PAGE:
Men's Sports Sports

Hunter Bowers’ outside shooting prowess makes him a solid addition to Springfield men’s basketball

By Gage Nutter

At Springfield College men’s basketball tryouts last season, then-freshman Hunter Bowers showcased his innate ability to knockdown three pointers when called on.

His stroke from beyond the arc was impressive, but the young sharpshooter was slightly undersized and didn’t appear fully confident in his ability on the court. After making it to the final day of tryouts, he was informed he didn’t earn a spot on the team.

This season, after working multiple times a week with a trainer in the summer and playing basketball at least three times a week near his local church, he has worked his way onto the preseason-ranked No. 7 Pride men’s basketball team.

“Just being a year older makes such a big difference,” said head coach Charlie Brock about Bowers development from last year. “Physically, from a strength standpoint and mentally from a confidence standpoint. He came into tryouts last year and had the whole cliche of deer in headlights. I thought he came in this year with full confidence and was ready to go.

Bowers is a native of Somers, CT. He started playing organized basketball in middle school. Since then, he has had a passion for the game. He also played golf as a freshman in high school and did track his senior year. After being informed that he was not going to be a part of the team last season, he joined Springfield’s track and field team and competed in the long jump. As a member of the team he participated at the regional meet and placed fifth.

Twenty players participated during the first day of last year’ tryouts. This year, the number of participants increased to upwards of 25 on day one.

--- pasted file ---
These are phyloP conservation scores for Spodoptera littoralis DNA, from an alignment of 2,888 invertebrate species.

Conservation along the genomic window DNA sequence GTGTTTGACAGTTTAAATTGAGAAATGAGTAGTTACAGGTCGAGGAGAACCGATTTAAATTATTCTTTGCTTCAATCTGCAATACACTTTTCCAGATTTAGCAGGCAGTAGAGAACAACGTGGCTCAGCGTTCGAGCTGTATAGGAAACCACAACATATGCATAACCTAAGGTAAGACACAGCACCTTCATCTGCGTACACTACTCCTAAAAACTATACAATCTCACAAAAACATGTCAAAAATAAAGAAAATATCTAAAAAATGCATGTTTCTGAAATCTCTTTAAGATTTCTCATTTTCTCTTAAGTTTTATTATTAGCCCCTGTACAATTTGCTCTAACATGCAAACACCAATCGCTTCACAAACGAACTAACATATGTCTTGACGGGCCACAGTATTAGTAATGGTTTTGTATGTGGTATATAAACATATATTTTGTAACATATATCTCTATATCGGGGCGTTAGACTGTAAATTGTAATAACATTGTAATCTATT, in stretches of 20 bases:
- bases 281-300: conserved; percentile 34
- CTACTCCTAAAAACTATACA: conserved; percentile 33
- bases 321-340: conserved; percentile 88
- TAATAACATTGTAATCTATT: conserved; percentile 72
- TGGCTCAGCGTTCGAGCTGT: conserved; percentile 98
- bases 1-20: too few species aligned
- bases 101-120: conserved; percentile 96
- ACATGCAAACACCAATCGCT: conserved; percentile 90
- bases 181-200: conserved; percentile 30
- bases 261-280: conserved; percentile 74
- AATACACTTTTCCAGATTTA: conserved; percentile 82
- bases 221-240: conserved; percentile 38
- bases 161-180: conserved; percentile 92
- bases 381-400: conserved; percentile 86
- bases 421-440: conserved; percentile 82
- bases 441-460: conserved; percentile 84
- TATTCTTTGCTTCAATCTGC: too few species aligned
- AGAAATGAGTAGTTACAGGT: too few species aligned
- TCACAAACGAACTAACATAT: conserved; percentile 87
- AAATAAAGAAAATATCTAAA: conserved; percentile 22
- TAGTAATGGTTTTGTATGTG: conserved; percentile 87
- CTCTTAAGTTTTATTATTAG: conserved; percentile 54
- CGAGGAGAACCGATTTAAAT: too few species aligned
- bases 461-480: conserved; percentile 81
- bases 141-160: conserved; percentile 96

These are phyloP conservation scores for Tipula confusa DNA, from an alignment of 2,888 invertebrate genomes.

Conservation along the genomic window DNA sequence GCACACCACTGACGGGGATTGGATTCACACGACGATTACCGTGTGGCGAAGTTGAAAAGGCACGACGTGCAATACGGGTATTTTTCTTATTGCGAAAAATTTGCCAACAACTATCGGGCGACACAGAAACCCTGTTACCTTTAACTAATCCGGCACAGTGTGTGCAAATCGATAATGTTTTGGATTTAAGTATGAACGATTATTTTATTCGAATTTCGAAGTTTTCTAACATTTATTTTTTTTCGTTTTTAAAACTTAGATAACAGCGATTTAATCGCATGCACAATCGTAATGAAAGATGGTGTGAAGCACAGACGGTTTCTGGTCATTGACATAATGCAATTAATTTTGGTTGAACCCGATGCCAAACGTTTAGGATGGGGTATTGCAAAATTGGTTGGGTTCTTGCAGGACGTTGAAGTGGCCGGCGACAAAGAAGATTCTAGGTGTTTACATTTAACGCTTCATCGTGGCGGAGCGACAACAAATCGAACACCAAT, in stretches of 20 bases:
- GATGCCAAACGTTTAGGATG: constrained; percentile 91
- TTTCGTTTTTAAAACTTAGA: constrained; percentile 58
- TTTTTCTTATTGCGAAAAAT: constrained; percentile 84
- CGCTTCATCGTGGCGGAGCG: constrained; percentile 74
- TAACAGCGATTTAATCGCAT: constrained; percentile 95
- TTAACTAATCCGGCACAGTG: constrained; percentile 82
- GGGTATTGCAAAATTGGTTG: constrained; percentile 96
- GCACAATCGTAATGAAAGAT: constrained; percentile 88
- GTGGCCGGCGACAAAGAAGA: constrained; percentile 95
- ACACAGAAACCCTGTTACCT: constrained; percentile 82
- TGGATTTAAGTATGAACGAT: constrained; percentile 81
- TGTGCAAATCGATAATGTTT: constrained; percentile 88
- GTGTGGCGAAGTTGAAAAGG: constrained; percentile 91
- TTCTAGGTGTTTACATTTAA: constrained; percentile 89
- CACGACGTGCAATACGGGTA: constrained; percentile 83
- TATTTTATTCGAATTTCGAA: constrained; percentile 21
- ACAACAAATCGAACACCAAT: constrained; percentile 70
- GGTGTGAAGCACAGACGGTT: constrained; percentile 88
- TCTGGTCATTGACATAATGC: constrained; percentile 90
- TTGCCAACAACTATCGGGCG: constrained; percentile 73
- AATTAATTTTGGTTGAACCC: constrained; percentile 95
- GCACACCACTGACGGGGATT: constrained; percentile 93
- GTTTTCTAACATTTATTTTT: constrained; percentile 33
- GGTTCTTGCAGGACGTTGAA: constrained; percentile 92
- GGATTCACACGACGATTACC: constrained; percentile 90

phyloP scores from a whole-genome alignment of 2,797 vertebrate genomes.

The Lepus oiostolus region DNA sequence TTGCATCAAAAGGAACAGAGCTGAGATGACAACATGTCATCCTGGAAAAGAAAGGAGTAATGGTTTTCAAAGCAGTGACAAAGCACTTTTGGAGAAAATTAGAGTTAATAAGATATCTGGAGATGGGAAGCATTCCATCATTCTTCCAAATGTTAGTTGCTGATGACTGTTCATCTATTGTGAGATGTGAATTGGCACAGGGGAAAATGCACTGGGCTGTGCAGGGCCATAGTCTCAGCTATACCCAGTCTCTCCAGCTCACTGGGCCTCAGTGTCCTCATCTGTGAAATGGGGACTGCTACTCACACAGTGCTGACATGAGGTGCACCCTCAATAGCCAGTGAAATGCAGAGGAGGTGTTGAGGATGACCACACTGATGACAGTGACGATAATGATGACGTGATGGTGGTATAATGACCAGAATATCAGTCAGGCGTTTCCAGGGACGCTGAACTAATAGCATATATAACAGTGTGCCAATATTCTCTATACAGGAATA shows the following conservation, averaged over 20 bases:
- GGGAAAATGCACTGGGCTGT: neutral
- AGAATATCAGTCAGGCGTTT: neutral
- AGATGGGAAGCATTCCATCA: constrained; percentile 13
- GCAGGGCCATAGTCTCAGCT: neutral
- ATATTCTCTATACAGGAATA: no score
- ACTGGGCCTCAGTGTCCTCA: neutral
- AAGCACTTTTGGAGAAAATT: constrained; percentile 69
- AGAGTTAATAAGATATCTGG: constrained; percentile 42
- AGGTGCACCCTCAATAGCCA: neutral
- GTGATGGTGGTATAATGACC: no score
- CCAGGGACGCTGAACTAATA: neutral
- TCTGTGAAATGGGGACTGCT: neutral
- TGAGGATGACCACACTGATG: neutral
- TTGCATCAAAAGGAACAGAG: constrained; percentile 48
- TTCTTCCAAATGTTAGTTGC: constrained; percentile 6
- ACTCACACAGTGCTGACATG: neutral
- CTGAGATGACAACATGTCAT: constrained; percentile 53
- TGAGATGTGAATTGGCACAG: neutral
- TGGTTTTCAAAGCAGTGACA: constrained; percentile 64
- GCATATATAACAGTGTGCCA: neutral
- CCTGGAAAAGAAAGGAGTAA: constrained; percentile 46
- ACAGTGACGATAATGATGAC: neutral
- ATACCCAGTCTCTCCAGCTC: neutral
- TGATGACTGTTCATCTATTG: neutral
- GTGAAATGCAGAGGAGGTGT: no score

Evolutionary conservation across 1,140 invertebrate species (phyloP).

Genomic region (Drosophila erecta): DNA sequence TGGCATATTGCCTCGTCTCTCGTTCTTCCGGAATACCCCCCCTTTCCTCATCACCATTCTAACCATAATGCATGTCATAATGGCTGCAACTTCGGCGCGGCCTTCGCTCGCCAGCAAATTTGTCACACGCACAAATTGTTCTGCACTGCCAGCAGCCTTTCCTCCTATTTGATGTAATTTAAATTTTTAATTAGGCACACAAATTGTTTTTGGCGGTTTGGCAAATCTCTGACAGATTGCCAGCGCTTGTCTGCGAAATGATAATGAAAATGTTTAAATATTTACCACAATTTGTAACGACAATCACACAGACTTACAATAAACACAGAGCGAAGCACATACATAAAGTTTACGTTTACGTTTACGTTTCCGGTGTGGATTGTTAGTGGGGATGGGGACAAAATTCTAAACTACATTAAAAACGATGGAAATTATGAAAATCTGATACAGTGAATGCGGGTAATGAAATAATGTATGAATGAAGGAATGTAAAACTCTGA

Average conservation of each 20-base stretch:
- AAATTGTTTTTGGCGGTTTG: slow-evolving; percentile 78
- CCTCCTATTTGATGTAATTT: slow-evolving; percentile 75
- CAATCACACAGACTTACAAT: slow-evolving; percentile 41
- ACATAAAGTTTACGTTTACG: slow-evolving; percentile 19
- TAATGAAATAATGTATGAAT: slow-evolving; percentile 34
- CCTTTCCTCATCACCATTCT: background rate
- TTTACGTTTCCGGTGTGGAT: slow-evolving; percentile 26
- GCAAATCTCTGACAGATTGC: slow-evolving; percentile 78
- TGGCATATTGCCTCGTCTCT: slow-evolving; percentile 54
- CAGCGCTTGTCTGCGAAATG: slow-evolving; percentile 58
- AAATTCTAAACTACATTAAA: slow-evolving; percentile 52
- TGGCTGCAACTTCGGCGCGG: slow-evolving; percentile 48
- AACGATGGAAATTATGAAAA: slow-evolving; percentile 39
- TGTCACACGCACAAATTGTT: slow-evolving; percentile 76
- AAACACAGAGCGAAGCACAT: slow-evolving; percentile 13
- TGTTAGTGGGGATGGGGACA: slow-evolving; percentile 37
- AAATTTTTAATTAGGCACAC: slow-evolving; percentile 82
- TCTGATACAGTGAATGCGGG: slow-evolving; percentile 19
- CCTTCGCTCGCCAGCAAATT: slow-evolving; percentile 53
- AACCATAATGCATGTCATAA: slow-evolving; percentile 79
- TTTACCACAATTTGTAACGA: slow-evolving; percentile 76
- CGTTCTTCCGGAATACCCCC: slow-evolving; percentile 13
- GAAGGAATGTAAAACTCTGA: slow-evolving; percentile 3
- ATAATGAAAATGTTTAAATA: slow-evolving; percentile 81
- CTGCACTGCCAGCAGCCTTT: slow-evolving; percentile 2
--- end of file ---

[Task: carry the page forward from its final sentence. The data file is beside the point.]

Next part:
Bowers was struck by how many people initially came out for the team, but he knew all he could do was stick to his game, work on what he could control and hope for the best

“I wasn’t intimidated [at the turnout], but I was a overwhelmed a little bit,” said Bowers. “Since last year there were a lot less people, but I just thought in my mind that I knew what I needed to do and I was prepared.”

Although he has the ability to defend well and rebound, it is Bowers’ threatening shot from behind the arc that will immediately help the team moving forward.

Much-like teammate and fellow wing player Cam Earle, Bowers thrives in catch-and-shoot situations. He has been taking mental notes of how the senior sharpshooter goes about his routines and how he gets himself open in practice.

“I’ve asked him [Cam] what he does in certain aspects and watching how he gets his shot ready and how he releases,” said Bowers. “I just try to take things from him and put it into my shot.”

Coming into last season, Bowers was internally motivated to make the team. After watching the live streams and seeing the team’s success in the NCAA tournament, he became even more motivated to work as hard as he could to have a chance at joining the program.

“Even during spring break when they were on the run I’d watch the games and just thought that being with a team in that moment and with that opportunity would be incredible,” said Bowers. “That was a definite motivating factor.”

Last season, the Pride took 13 players on its roster. The number dwindled down to 12 after a player transferred to a different school.

This season, the team is taking 14 players to give the program some cushion in case injuries sprout up. It also gives the team an advantage in practice. With more players, and at an even number, the team can do more things during practice in pairs and even groups.

The team has plenty of talented bodies at the wing position (Cam Earle, Heath Post and Deonte Sandifer to just name a few), but if Bowers’ number is called, Brock has faith he will step up.

“I have full confidence if it (injuries) happens, he will do something,” said Brock. “He was effective in the scrimmage (against Roger Williams).”



Photo courtesy of Springfield College Athletics


Leave a Reply